new-york

Linda Stojak

Stephen Haller Gallery

For her second solo show, Linda Stojak relied heavily on the redoubtable image of the crucifix to embody a haunted and private martyrology. At a distance, her somber, dangling, androgynous torsos, bobbing “heads,” and helpless limbs look as if they were burned into their scuffed, bone-colored grounds with a brand just beginning to cool; up close, they communicate an arresting sense-memory of a deep personal loss that just won’t let go.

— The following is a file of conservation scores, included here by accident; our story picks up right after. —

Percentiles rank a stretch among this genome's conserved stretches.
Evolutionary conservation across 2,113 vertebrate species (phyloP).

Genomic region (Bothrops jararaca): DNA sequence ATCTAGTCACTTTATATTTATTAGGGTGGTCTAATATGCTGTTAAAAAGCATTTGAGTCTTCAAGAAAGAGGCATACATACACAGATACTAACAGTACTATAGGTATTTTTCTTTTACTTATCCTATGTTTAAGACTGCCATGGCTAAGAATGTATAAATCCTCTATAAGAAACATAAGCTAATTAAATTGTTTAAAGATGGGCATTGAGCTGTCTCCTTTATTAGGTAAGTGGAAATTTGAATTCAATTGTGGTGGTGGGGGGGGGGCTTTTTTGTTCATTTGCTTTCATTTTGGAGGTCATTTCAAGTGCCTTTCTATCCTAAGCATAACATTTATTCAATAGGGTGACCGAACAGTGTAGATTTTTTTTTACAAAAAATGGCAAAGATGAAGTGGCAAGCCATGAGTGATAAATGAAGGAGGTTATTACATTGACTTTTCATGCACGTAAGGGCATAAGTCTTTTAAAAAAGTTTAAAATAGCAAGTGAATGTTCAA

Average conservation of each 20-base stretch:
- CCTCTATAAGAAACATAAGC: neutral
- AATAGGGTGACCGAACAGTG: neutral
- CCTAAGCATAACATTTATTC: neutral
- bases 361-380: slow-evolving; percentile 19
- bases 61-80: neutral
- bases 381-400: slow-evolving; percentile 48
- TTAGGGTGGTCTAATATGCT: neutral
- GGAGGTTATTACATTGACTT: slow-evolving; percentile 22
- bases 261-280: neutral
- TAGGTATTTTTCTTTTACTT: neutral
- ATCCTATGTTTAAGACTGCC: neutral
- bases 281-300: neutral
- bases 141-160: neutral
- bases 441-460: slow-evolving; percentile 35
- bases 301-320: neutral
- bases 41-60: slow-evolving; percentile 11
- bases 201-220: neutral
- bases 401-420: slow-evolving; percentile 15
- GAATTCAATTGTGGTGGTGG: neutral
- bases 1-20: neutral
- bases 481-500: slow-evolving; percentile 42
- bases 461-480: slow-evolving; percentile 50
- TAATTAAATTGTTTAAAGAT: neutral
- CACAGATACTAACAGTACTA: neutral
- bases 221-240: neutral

Stojak channels this melancholia into a blessedly simple, if not entirely welcome, cathartic ritual of repetition. Her waxy layered surfaces, some with small papier-maché constructions, seek a life beyond grief and invoke a primal vitality equal to the emotive qualities of her silhouetted body parts. However, because Stojak makes her esthetic bed with figurative choices that replicate Kiki Smith’s more powerful physical imagery—albeit with a more metaphysical

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